Karem, 58, is a long-time print and television journalist and a self-styled “First Amendment Activist” who once went to jail over refusing to disclose a confidential source. In the two years since becoming Playboy Magazine’s senior White House correspondent, he’s become something of a controversial figure in the press corp, praised by fans for asking probing questions of Trump and administration officials and criticized by others for his overly aggressive style.
In a widely circulated exchange in June 2018 with then-White House press secretary Sarah Huckabee Sanders over her defense of the administration’s policy of separating migrant families, Karem, standing in the back of the briefing room and wagging his finger, asked Sanders, “You’re a parent. Don’t you have any empathy? Come on, Sarah, you’re a parent!”
The day before his pass was suspended, Karem asked Trump at the White House to comment on Democratic presidential candidate Bernie Sanders’ characterization of Trump as a “pathological liar.” Trump, who has called Karem “Fake News,” did not respond, though he did answer two of his questions the next day just before he had his credentials removed.
The altercation that led to Karem’s press pass being pulled took place as Trump wrapped up a 50-minute speech to a “Social Media Summit” on July 11 attended by about 200 conservative online activists.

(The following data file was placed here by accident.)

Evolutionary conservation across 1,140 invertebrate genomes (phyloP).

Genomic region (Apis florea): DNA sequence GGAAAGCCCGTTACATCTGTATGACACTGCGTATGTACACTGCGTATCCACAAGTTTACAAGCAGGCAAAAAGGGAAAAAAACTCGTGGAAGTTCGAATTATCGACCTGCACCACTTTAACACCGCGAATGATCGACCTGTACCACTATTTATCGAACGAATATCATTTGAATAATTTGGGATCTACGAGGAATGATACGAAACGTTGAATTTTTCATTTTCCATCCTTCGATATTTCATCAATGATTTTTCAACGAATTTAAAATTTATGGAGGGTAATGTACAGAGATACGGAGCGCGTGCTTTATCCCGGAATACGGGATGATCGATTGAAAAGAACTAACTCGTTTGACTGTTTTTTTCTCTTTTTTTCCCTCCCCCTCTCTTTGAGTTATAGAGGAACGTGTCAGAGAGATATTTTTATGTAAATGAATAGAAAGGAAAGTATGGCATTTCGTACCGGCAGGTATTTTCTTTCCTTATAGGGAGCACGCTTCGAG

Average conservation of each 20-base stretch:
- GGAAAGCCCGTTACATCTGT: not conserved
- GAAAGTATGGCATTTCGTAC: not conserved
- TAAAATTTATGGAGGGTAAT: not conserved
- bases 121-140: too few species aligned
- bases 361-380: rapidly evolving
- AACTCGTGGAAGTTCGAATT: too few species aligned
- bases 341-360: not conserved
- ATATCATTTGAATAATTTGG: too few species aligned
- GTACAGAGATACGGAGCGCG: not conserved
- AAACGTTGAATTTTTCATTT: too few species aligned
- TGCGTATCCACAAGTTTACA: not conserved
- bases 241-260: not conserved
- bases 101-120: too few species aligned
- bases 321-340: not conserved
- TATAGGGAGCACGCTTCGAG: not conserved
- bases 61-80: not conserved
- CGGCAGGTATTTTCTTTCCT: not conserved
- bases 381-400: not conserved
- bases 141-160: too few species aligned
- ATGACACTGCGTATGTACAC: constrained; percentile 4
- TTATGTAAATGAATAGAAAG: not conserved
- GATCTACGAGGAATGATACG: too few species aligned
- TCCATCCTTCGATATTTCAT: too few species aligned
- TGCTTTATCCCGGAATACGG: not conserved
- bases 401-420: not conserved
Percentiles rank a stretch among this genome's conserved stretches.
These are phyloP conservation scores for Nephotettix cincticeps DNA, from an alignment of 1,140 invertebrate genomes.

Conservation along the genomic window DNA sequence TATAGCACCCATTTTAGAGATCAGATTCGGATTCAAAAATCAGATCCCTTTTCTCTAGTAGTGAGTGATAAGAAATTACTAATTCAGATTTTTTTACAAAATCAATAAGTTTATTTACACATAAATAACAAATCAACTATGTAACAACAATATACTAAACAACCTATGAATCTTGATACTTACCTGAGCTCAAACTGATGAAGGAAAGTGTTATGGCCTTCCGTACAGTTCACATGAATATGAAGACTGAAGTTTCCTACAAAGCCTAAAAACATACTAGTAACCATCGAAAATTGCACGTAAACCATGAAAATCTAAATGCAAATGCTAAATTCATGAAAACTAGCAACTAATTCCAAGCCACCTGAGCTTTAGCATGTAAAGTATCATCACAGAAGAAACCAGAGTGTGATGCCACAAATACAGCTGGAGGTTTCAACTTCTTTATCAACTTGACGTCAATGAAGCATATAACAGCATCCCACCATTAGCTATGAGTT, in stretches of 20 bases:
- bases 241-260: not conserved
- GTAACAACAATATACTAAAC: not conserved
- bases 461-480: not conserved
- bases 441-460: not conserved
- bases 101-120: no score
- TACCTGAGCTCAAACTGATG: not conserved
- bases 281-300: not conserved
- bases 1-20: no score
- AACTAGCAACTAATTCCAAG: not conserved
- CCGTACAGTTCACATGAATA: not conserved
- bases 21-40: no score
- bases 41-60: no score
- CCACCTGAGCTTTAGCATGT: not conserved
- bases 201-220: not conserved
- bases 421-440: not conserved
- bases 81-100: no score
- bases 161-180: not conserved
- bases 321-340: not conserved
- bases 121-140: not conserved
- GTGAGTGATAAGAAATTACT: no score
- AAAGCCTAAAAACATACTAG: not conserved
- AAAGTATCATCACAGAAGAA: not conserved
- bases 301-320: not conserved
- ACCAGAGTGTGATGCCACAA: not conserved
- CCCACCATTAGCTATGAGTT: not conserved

After Trump left without taking questions from the press and the activists began taunting the journalists for being rebuffed, Karem, according to his lawsuit, sought to “diffuse the situation with humor” by saying, “This is a group of people that are eager for demonic possession.”
The comment sparked laughter in the crowd but did not sit well with Gorka who turned to Karem and shouted, “And you’re a ‘journalist,’ right?”
The confrontation escalated. Karem, standing behind a rope in the press area, asked Gorka to “come on over here and talk to me, brother, or we can go outside and have a long conversation.”
Accusing Karem of “threatening” him, Gorka then “made a beeline” for the reporter, shouting into his face, “You are a punk! You’re not a journalist! You’re a punk!”
The confrontation was captured on video and went viral on the Internet.
On Twitter, Gorka wrote that he “read [Karem] the riot act.” In a tweet the next day, Trump, who let go of Gorka in 2017 apparently after Gorka lost his security clearance, wrote that Gorka “Wins Big, No Contest!”
In a statement issued earlier this month, Grisham accused Karem of using his press pass “to insult invited guests and make comments that threatened to escalate into a physical confrontation to the point that the Secret Service intervened.”
Karem denies making threats.
“Only in this administration would an invitation to a conversation be deemed a challenge to a fight,” Karem said in an interview.
The Trump administration is not the first to draw the ire of journalists. The administration of former President Barack Obama was repeatedly criticized for using the Espionage Act to prosecute leakers and threaten journalists. Obama preferred using digital media over holding press conferences. One critic once called the Obama White House “most closed White House” in history.